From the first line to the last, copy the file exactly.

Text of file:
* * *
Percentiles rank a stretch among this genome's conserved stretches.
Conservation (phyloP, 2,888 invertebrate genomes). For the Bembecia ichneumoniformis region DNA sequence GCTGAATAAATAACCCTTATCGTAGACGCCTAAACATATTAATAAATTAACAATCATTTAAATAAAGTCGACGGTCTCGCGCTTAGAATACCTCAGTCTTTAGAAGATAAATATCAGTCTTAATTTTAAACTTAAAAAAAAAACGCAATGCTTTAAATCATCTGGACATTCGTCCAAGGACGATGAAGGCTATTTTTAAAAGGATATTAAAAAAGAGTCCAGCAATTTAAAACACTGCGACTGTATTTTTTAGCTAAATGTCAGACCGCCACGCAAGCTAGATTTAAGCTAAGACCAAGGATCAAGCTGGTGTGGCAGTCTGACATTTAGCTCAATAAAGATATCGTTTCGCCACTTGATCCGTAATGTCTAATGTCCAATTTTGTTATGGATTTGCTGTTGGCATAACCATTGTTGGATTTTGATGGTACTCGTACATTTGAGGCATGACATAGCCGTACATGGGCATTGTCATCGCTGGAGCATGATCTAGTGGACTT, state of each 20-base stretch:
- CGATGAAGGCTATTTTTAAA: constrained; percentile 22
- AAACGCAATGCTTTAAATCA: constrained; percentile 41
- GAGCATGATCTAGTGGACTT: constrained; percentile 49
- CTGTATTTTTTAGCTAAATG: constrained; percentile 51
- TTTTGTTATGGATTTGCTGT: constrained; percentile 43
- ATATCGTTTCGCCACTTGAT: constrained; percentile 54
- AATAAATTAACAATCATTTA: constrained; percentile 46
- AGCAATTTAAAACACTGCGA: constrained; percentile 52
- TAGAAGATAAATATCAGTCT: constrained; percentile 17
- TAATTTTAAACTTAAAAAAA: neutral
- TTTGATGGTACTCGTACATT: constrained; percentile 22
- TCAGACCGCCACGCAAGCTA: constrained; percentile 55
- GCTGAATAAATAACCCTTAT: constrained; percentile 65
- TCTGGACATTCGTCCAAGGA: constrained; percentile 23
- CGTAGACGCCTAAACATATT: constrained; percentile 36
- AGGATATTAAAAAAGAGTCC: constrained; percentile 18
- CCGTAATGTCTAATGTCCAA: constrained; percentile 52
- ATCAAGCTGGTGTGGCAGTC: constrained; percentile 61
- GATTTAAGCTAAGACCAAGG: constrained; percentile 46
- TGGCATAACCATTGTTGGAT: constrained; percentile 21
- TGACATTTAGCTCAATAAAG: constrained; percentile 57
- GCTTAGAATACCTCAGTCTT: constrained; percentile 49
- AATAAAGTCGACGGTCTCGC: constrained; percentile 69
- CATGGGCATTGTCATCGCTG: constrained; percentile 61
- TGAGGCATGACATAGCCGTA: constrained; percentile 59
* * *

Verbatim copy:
Percentiles rank a stretch among this genome's conserved stretches.
Conservation (phyloP, 2,888 invertebrate genomes). For the Bembecia ichneumoniformis region DNA sequence GCTGAATAAATAACCCTTATCGTAGACGCCTAAACATATTAATAAATTAACAATCATTTAAATAAAGTCGACGGTCTCGCGCTTAGAATACCTCAGTCTTTAGAAGATAAATATCAGTCTTAATTTTAAACTTAAAAAAAAAACGCAATGCTTTAAATCATCTGGACATTCGTCCAAGGACGATGAAGGCTATTTTTAAAAGGATATTAAAAAAGAGTCCAGCAATTTAAAACACTGCGACTGTATTTTTTAGCTAAATGTCAGACCGCCACGCAAGCTAGATTTAAGCTAAGACCAAGGATCAAGCTGGTGTGGCAGTCTGACATTTAGCTCAATAAAGATATCGTTTCGCCACTTGATCCGTAATGTCTAATGTCCAATTTTGTTATGGATTTGCTGTTGGCATAACCATTGTTGGATTTTGATGGTACTCGTACATTTGAGGCATGACATAGCCGTACATGGGCATTGTCATCGCTGGAGCATGATCTAGTGGACTT, state of each 20-base stretch:
- CGATGAAGGCTATTTTTAAA: constrained; percentile 22
- AAACGCAATGCTTTAAATCA: constrained; percentile 41
- GAGCATGATCTAGTGGACTT: constrained; percentile 49
- CTGTATTTTTTAGCTAAATG: constrained; percentile 51
- TTTTGTTATGGATTTGCTGT: constrained; percentile 43
- ATATCGTTTCGCCACTTGAT: constrained; percentile 54
- AATAAATTAACAATCATTTA: constrained; percentile 46
- AGCAATTTAAAACACTGCGA: constrained; percentile 52
- TAGAAGATAAATATCAGTCT: constrained; percentile 17
- TAATTTTAAACTTAAAAAAA: neutral
- TTTGATGGTACTCGTACATT: constrained; percentile 22
- TCAGACCGCCACGCAAGCTA: constrained; percentile 55
- GCTGAATAAATAACCCTTAT: constrained; percentile 65
- TCTGGACATTCGTCCAAGGA: constrained; percentile 23
- CGTAGACGCCTAAACATATT: constrained; percentile 36
- AGGATATTAAAAAAGAGTCC: constrained; percentile 18
- CCGTAATGTCTAATGTCCAA: constrained; percentile 52
- ATCAAGCTGGTGTGGCAGTC: constrained; percentile 61
- GATTTAAGCTAAGACCAAGG: constrained; percentile 46
- TGGCATAACCATTGTTGGAT: constrained; percentile 21
- TGACATTTAGCTCAATAAAG: constrained; percentile 57
- GCTTAGAATACCTCAGTCTT: constrained; percentile 49
- AATAAAGTCGACGGTCTCGC: constrained; percentile 69
- CATGGGCATTGTCATCGCTG: constrained; percentile 61
- TGAGGCATGACATAGCCGTA: constrained; percentile 59